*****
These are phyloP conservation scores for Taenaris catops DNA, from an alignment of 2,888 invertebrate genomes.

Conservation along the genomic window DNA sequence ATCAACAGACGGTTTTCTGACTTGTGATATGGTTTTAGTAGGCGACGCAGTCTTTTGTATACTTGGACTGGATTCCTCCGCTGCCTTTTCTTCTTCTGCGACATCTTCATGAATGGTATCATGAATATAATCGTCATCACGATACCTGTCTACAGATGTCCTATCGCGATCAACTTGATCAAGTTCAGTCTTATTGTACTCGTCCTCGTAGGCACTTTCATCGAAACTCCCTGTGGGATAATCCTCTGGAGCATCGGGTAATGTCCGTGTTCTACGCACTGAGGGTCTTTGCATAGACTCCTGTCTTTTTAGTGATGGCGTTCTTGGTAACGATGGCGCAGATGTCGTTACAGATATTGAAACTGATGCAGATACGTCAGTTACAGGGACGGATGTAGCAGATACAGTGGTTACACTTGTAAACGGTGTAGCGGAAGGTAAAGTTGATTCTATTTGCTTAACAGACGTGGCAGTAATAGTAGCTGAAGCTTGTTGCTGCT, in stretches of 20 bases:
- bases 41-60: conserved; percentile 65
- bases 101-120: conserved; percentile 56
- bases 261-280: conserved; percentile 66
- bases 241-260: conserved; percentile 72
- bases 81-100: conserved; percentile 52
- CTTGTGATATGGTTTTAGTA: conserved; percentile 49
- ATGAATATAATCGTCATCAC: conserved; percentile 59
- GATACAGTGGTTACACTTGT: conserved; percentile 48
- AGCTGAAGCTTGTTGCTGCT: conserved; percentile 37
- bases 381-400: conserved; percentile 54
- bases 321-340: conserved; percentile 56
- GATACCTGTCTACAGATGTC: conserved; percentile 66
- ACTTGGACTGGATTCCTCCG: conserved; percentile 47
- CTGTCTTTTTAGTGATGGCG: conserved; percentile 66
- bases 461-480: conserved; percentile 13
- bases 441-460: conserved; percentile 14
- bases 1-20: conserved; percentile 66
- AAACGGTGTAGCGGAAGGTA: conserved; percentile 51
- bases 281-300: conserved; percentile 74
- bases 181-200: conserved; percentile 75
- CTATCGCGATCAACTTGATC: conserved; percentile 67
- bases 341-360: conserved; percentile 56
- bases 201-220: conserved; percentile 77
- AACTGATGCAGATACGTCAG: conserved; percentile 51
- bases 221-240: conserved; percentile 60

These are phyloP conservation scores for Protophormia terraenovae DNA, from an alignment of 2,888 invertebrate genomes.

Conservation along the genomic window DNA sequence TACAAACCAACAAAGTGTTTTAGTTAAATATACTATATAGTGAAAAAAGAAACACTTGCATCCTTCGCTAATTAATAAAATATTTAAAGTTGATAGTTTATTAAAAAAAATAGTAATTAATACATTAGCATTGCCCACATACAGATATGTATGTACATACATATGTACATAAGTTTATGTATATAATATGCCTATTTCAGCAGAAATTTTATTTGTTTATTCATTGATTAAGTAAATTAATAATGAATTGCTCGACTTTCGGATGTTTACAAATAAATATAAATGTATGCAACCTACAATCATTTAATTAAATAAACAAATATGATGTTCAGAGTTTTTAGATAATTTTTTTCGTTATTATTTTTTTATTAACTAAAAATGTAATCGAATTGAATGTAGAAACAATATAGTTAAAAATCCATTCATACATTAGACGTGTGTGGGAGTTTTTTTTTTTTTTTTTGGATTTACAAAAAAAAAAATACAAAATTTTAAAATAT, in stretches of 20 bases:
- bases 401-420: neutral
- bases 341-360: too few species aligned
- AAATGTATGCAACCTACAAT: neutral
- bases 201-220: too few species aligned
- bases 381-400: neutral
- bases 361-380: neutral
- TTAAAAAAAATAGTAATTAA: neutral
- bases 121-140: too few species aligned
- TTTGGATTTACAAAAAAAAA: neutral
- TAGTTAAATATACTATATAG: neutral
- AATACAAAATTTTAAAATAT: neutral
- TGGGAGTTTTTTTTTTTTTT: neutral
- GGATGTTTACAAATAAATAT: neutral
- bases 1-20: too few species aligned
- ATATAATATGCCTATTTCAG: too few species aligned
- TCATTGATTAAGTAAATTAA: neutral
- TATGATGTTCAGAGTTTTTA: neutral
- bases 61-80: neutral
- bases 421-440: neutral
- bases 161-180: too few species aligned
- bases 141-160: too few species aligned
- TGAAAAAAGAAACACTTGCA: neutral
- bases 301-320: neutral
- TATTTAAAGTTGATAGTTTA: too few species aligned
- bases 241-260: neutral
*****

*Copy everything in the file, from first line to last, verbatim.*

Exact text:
These are phyloP conservation scores for Taenaris catops DNA, from an alignment of 2,888 invertebrate genomes.

Conservation along the genomic window DNA sequence ATCAACAGACGGTTTTCTGACTTGTGATATGGTTTTAGTAGGCGACGCAGTCTTTTGTATACTTGGACTGGATTCCTCCGCTGCCTTTTCTTCTTCTGCGACATCTTCATGAATGGTATCATGAATATAATCGTCATCACGATACCTGTCTACAGATGTCCTATCGCGATCAACTTGATCAAGTTCAGTCTTATTGTACTCGTCCTCGTAGGCACTTTCATCGAAACTCCCTGTGGGATAATCCTCTGGAGCATCGGGTAATGTCCGTGTTCTACGCACTGAGGGTCTTTGCATAGACTCCTGTCTTTTTAGTGATGGCGTTCTTGGTAACGATGGCGCAGATGTCGTTACAGATATTGAAACTGATGCAGATACGTCAGTTACAGGGACGGATGTAGCAGATACAGTGGTTACACTTGTAAACGGTGTAGCGGAAGGTAAAGTTGATTCTATTTGCTTAACAGACGTGGCAGTAATAGTAGCTGAAGCTTGTTGCTGCT, in stretches of 20 bases:
- bases 41-60: conserved; percentile 65
- bases 101-120: conserved; percentile 56
- bases 261-280: conserved; percentile 66
- bases 241-260: conserved; percentile 72
- bases 81-100: conserved; percentile 52
- CTTGTGATATGGTTTTAGTA: conserved; percentile 49
- ATGAATATAATCGTCATCAC: conserved; percentile 59
- GATACAGTGGTTACACTTGT: conserved; percentile 48
- AGCTGAAGCTTGTTGCTGCT: conserved; percentile 37
- bases 381-400: conserved; percentile 54
- bases 321-340: conserved; percentile 56
- GATACCTGTCTACAGATGTC: conserved; percentile 66
- ACTTGGACTGGATTCCTCCG: conserved; percentile 47
- CTGTCTTTTTAGTGATGGCG: conserved; percentile 66
- bases 461-480: conserved; percentile 13
- bases 441-460: conserved; percentile 14
- bases 1-20: conserved; percentile 66
- AAACGGTGTAGCGGAAGGTA: conserved; percentile 51
- bases 281-300: conserved; percentile 74
- bases 181-200: conserved; percentile 75
- CTATCGCGATCAACTTGATC: conserved; percentile 67
- bases 341-360: conserved; percentile 56
- bases 201-220: conserved; percentile 77
- AACTGATGCAGATACGTCAG: conserved; percentile 51
- bases 221-240: conserved; percentile 60

These are phyloP conservation scores for Protophormia terraenovae DNA, from an alignment of 2,888 invertebrate genomes.

Conservation along the genomic window DNA sequence TACAAACCAACAAAGTGTTTTAGTTAAATATACTATATAGTGAAAAAAGAAACACTTGCATCCTTCGCTAATTAATAAAATATTTAAAGTTGATAGTTTATTAAAAAAAATAGTAATTAATACATTAGCATTGCCCACATACAGATATGTATGTACATACATATGTACATAAGTTTATGTATATAATATGCCTATTTCAGCAGAAATTTTATTTGTTTATTCATTGATTAAGTAAATTAATAATGAATTGCTCGACTTTCGGATGTTTACAAATAAATATAAATGTATGCAACCTACAATCATTTAATTAAATAAACAAATATGATGTTCAGAGTTTTTAGATAATTTTTTTCGTTATTATTTTTTTATTAACTAAAAATGTAATCGAATTGAATGTAGAAACAATATAGTTAAAAATCCATTCATACATTAGACGTGTGTGGGAGTTTTTTTTTTTTTTTTTGGATTTACAAAAAAAAAAATACAAAATTTTAAAATAT, in stretches of 20 bases:
- bases 401-420: neutral
- bases 341-360: too few species aligned
- AAATGTATGCAACCTACAAT: neutral
- bases 201-220: too few species aligned
- bases 381-400: neutral
- bases 361-380: neutral
- TTAAAAAAAATAGTAATTAA: neutral
- bases 121-140: too few species aligned
- TTTGGATTTACAAAAAAAAA: neutral
- TAGTTAAATATACTATATAG: neutral
- AATACAAAATTTTAAAATAT: neutral
- TGGGAGTTTTTTTTTTTTTT: neutral
- GGATGTTTACAAATAAATAT: neutral
- bases 1-20: too few species aligned
- ATATAATATGCCTATTTCAG: too few species aligned
- TCATTGATTAAGTAAATTAA: neutral
- TATGATGTTCAGAGTTTTTA: neutral
- bases 61-80: neutral
- bases 421-440: neutral
- bases 161-180: too few species aligned
- bases 141-160: too few species aligned
- TGAAAAAAGAAACACTTGCA: neutral
- bases 301-320: neutral
- TATTTAAAGTTGATAGTTTA: too few species aligned
- bases 241-260: neutral